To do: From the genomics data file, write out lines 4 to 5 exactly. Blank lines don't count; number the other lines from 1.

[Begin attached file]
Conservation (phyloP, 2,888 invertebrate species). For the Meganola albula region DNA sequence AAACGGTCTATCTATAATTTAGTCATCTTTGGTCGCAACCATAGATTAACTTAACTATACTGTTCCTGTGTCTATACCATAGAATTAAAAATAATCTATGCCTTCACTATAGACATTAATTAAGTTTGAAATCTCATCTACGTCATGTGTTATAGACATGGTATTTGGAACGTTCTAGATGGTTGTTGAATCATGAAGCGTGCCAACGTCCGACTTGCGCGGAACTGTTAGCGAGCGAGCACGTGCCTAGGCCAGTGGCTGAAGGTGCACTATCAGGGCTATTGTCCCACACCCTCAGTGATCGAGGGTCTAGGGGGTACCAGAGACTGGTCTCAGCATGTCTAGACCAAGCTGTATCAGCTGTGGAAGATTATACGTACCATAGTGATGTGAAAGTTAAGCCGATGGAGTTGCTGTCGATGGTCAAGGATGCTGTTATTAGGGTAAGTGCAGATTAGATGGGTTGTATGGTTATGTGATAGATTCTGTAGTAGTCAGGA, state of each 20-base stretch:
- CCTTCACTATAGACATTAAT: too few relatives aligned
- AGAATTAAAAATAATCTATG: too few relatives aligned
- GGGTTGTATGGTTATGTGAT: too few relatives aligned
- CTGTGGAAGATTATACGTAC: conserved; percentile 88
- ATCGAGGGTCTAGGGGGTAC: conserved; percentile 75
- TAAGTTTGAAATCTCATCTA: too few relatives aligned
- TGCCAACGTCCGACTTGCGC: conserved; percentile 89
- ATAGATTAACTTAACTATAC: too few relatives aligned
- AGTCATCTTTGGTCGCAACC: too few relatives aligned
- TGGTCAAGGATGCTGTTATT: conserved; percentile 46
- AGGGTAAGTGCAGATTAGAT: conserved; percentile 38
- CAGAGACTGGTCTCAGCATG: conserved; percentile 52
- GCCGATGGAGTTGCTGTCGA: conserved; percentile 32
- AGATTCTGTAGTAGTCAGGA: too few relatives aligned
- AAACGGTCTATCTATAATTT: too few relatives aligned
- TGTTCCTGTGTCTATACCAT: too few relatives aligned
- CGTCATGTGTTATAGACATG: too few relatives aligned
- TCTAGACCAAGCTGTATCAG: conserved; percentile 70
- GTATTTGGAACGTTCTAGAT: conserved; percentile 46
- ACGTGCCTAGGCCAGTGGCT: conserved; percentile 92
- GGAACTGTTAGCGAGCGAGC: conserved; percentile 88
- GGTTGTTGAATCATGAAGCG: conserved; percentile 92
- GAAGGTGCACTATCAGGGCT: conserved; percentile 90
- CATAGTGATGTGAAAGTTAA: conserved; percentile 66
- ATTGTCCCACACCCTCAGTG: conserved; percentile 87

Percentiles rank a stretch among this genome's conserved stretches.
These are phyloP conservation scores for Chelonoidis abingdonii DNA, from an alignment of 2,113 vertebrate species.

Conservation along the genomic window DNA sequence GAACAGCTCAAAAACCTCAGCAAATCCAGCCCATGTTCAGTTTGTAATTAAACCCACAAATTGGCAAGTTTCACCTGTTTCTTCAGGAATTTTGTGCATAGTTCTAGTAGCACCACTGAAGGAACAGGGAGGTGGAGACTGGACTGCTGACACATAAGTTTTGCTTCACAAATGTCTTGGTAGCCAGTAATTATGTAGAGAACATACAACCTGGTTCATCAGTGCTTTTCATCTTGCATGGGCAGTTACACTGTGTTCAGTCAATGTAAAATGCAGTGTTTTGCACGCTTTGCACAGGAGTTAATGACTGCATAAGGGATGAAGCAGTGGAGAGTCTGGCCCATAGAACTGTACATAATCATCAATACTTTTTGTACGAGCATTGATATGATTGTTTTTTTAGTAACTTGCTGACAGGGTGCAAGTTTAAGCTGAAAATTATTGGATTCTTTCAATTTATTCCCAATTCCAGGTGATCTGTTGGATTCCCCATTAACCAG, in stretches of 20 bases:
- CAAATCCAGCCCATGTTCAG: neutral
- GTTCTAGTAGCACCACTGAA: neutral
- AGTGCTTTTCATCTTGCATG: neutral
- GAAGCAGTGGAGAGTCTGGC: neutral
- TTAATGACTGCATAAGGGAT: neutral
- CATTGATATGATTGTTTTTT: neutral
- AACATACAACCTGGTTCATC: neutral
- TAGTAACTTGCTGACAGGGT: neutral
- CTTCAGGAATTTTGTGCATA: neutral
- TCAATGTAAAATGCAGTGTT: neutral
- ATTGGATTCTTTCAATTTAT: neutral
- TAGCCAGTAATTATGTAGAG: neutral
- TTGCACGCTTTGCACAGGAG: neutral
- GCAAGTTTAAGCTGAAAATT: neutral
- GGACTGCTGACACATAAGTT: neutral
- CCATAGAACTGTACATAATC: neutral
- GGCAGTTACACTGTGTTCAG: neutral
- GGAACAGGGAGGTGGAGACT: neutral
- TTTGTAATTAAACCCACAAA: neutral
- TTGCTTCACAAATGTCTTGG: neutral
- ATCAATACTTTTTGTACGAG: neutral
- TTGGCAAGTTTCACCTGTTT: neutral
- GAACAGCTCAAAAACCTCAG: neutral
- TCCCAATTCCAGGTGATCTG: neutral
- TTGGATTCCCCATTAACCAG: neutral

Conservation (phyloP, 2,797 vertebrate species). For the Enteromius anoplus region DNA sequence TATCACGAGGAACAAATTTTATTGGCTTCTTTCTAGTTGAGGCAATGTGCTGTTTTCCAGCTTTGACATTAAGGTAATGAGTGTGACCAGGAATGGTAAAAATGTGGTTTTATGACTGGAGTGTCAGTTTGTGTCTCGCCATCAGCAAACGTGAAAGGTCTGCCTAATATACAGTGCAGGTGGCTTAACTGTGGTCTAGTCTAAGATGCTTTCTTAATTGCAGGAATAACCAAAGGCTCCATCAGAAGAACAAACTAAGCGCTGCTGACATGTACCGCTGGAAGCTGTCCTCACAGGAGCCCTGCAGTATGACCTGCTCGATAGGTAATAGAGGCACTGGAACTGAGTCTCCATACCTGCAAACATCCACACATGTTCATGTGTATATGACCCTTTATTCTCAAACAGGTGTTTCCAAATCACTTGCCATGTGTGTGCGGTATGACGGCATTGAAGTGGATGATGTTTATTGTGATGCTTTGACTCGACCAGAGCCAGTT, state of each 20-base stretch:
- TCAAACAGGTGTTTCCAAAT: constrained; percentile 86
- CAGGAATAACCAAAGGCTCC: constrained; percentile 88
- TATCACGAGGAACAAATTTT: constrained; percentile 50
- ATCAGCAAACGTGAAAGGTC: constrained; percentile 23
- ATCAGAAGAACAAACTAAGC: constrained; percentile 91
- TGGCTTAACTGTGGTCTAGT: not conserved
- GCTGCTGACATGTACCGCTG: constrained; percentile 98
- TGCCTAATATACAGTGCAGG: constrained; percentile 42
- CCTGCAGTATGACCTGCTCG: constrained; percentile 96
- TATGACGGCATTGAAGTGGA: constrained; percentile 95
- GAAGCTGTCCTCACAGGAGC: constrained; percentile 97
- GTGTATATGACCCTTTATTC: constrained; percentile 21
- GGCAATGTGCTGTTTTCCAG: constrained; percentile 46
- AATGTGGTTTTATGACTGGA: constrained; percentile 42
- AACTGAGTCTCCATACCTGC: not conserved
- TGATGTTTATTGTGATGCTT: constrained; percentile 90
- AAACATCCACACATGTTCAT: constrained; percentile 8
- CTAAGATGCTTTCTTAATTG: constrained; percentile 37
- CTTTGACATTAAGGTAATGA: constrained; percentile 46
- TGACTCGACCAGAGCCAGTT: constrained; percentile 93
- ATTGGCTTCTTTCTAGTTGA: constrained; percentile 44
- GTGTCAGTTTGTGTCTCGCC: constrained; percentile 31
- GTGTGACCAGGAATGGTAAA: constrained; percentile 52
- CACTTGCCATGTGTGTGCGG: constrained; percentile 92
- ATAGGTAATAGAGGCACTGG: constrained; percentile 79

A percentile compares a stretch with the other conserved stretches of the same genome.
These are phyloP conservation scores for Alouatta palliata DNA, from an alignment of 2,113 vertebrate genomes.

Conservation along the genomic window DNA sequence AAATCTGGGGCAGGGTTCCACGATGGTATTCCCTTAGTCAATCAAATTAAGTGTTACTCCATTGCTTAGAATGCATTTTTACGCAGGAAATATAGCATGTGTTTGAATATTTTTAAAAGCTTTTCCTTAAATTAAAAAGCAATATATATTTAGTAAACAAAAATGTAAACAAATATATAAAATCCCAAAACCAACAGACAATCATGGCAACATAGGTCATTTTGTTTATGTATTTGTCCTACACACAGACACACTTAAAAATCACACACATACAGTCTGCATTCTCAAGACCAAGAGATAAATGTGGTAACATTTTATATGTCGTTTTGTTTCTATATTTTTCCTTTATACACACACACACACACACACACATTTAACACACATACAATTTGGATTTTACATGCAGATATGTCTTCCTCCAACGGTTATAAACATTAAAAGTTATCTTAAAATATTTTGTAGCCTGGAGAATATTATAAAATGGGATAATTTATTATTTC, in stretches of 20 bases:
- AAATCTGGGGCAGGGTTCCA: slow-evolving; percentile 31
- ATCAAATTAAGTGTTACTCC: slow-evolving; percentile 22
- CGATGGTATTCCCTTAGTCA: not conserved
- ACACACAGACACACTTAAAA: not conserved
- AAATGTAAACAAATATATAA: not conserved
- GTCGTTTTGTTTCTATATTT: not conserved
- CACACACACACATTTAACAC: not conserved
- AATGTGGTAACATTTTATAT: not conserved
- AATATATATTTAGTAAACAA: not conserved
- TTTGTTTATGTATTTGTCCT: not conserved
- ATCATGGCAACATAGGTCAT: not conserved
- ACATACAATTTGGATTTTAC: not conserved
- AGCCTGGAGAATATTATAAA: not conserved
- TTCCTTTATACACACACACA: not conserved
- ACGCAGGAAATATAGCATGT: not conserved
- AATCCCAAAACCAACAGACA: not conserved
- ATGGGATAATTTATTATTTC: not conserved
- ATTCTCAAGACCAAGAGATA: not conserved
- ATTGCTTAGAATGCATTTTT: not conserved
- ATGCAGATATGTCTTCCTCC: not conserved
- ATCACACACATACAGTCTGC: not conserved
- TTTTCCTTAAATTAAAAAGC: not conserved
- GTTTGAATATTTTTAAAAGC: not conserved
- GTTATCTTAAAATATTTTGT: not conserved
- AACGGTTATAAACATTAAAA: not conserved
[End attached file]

- GGGTTGTATGGTTATGTGAT: too few relatives aligned
- CTGTGGAAGATTATACGTAC: conserved; percentile 88